The social hierarchy oppresses those who do not conform to the norm and to societal expectations, and these people are treated less than and as if they are criminals and/or animals. Similarly to how Kesey suggests how the outside society in the novel acts inhumanely like a machine or a robot against the patients, Foucalt suggests how factors such as fear and surveillance greatly influences keeping people in order and behaving in an acceptable manner. I argue that the portrayal of characters like the Big Nurse and the wording describing her actions show how society operates like a machine to filter out and abuse those who do not conform to the norms that society deems acceptable. Foucault contends that when people are under the impression that they are being under surveillance, they will act more orderly and conform to what the person in charge wants.

He writes that the Panopticon is a structure in a prison made to seem as if all the prisoners are being watched by someone when they are really not. He states that the idea of surveillance makes the prisoners more self aware and behave better. Hence the minor effect of the Panopticon: to induce in the inmate a state of conscious and permanent visibility that assures the automatic functioning of power. So to arrange things that the surveillance is permanent in its effects, even if it is discontinuous in its actions, that the perfection of power should tend to render its actual exercise unnecessary…It is rather that the individual is carefully fabricated by it, according to a whole technique of forces and bodies.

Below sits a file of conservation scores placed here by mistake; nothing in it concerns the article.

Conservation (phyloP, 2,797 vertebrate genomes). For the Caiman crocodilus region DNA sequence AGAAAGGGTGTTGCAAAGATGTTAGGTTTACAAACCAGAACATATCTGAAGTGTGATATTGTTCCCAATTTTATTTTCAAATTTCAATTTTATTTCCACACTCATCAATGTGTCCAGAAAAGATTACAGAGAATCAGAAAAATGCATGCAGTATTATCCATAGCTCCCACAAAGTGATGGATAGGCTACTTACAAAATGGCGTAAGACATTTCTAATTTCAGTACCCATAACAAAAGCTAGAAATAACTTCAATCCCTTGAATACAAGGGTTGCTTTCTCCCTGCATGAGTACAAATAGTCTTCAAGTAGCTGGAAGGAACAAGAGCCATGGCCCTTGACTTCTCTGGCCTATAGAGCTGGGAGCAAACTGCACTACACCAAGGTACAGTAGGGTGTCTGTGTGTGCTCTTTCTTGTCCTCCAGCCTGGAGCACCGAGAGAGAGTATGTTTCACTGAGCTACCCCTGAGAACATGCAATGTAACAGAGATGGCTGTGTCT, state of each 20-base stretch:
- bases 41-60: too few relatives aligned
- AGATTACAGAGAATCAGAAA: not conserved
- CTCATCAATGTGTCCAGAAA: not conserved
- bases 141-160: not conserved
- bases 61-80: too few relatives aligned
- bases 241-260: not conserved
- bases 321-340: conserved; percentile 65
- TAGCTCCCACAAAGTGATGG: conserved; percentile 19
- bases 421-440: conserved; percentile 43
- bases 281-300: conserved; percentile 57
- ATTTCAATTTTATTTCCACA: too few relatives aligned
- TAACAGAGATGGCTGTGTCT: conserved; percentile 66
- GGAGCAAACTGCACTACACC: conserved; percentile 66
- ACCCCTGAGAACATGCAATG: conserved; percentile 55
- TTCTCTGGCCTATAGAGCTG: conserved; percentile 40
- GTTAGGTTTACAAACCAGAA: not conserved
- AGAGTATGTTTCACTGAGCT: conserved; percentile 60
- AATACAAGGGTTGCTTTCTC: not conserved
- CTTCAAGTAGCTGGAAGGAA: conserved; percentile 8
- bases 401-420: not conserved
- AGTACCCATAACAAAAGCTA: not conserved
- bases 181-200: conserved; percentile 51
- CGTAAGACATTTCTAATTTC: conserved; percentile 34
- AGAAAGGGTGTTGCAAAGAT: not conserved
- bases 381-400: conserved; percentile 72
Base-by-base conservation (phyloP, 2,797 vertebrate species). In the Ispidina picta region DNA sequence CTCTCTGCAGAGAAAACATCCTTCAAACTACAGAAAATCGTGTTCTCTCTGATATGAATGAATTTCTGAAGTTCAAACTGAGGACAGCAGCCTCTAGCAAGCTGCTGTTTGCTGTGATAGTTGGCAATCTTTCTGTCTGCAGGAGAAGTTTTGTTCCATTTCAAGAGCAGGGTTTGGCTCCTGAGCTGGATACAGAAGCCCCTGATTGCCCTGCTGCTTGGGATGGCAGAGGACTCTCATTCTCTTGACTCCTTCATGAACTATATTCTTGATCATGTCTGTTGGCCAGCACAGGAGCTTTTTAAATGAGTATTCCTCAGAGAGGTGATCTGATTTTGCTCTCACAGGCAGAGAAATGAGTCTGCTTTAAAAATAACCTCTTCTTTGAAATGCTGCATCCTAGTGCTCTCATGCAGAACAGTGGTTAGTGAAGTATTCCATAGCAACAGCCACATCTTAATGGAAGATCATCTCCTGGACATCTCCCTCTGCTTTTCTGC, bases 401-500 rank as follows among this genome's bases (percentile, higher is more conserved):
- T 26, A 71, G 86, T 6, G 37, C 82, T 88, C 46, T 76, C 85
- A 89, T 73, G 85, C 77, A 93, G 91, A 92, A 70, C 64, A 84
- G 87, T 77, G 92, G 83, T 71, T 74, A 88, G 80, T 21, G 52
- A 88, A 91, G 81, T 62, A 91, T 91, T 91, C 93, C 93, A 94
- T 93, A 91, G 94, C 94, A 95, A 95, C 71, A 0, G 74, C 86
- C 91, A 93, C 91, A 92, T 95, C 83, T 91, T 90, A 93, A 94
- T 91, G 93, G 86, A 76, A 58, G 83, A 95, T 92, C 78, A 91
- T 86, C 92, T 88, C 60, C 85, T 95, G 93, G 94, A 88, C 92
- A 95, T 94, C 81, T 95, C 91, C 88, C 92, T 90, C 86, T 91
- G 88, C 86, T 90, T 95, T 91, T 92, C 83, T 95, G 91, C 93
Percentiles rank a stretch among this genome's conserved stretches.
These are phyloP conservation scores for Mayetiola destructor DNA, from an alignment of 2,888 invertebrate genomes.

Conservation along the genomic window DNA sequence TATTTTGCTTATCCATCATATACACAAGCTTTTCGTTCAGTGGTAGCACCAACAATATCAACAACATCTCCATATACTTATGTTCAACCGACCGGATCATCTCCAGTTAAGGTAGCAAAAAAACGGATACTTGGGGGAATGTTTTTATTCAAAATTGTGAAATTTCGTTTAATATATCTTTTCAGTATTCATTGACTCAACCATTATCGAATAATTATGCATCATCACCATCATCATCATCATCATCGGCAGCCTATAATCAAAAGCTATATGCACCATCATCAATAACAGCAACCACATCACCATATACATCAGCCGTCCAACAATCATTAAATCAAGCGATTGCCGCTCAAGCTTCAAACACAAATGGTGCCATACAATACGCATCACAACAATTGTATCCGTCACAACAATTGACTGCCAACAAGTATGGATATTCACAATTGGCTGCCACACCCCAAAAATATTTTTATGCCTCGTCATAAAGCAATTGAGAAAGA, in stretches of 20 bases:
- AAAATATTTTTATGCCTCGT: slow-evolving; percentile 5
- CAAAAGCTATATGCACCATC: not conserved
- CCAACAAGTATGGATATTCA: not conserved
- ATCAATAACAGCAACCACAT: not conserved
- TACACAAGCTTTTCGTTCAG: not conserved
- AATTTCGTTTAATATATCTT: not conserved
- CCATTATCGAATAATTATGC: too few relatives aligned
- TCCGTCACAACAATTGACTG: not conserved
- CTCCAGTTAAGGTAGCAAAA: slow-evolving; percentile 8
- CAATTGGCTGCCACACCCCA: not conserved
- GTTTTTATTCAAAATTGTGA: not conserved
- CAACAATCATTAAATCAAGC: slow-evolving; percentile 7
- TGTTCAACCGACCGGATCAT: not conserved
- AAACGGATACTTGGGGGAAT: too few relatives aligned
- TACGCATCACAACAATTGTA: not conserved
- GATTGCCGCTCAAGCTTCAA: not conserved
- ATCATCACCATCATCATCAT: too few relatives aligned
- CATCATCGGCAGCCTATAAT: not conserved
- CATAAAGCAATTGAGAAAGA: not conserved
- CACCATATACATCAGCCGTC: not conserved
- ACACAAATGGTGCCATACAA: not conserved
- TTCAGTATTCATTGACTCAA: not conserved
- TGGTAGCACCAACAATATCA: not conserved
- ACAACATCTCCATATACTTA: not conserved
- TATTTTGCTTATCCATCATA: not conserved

In the beginning, the author discusses the intent of the Panopticon structure and how it creates permanent visibility between the one supposedly in charge and the ones under their control. Then, he explains how it affects people’s behavior and self-government: making them more self-aware of their actions and behaviors so they know what to do in order to escape punishment. When people are under the impression that they are being supervised, they perform and behave better. Lastly, he highlights how the panopticon is exhibited all throughout society the idea of having an authority figure watching you no matter how near or far fabricates a need for someone to behave the way they are ideally supposed to. Overall, Foucault implies that the social hierarchy is reliant on the force of fear of surveillance that makes people behave ideally through a certain level of influence and coercion.